The applications will also be available as standalone modules that will run on a variety of other operating systems. Indeed, it's already licensed its mobile browsing technology to Samsung. Nokia will license the source code to its customers to that they can optimize it for their own products and enhance them for their customers.
"Basically we feel that Nokia mobile phones will be the biggest customer for the new Series 60 software product suite," says Nokia Communications manager Pekka Isosomppi. "However we will offer the product to competitors for a fair and equitable fee."
One would wonder, given the poor record of technology companies to successfully build hardware platforms and license software implementations that run on them to competing vendors, weather Nokia will eventually, like many others, try and get out of the hardware business altogether.
Alternatively, it could pursue a strategy favored by Sun Microsystems, Palm and Apple where it produces the hardware platform and drives the software development for the industry. This often gives rise to better hardware/software integration but creates mistrust among partners and competitors. It has to be said that its not a policy that that has been successful in the past but what choice does the company have. Currently there are few vendors, bar Microsoft, that are willing to take on the task of driving the software platform.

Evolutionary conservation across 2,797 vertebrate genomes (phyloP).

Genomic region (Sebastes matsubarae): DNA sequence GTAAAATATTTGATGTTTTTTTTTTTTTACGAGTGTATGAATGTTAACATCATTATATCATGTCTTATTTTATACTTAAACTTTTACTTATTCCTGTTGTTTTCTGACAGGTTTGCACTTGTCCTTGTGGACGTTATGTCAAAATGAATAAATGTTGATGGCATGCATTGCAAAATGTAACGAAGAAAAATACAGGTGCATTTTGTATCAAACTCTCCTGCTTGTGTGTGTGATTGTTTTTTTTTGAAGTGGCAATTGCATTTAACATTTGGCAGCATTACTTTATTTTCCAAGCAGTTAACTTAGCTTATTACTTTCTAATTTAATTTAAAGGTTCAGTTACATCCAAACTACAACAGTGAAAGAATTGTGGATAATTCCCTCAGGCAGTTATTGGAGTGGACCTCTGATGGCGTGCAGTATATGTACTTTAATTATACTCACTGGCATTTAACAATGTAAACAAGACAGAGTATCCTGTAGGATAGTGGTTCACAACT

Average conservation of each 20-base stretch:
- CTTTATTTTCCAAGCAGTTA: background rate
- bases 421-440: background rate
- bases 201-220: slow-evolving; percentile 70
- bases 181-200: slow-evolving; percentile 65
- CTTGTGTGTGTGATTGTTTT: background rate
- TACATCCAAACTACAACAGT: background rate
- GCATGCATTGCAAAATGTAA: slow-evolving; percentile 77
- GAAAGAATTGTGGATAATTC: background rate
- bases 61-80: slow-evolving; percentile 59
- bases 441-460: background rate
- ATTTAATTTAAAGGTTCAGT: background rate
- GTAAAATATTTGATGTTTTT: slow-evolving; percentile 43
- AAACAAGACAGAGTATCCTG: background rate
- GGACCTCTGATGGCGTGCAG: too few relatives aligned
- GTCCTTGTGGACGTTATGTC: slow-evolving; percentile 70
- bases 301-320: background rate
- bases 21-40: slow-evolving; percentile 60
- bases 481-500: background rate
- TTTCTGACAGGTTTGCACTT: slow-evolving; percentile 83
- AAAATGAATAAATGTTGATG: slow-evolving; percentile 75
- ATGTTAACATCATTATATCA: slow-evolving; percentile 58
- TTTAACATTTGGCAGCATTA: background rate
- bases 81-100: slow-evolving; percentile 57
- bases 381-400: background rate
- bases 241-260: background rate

The big question is weather Nokia intends to use its suite of software product as a cash cow or is it simply trying to kick-start the market so that it can sell more hardware. Of course, company officials opt for the latter but then why charge a license fee?
The balance of power
Currently there are three major software companies competing for handheld computer market share: Palm Inc., Microsoft with PocketPC, and Symbian.
Palm dominated the market for the past five years largely due to its simplicity and ease of use. However in the last 12 months, it has begun to loose market share to Compaq, HP, and Casio because it has had a difficult time continually adding extra functionality such as multimedia and communications on the original software kernel.
The company has also pursued the strategy of licensing its software to Sony and its greatest rival Handspring. Recently the Palm purchased Be Inc. but has yet to say how it intends to use its new acquisition to bolster its product offering.
Meanwhile, Microsoft has exceeded all expectations and has taken what was a terrible piece of software, the WindowsCE platform, and transformed it into PocketPC. Together with Compaq and HP, Acer NEC and Casio it has captured a significant slice of the corporate market because of its similarity to and compatibility with the desktop PC platform.
Then there's Symbian. EPOC was originally developed by British handheld computer manufacturer Psion, which then spun off its software division into a separate company with the financial backing of Nokia, Ericsson and Motorola - who collectively control the lion's share of the mobile phone market.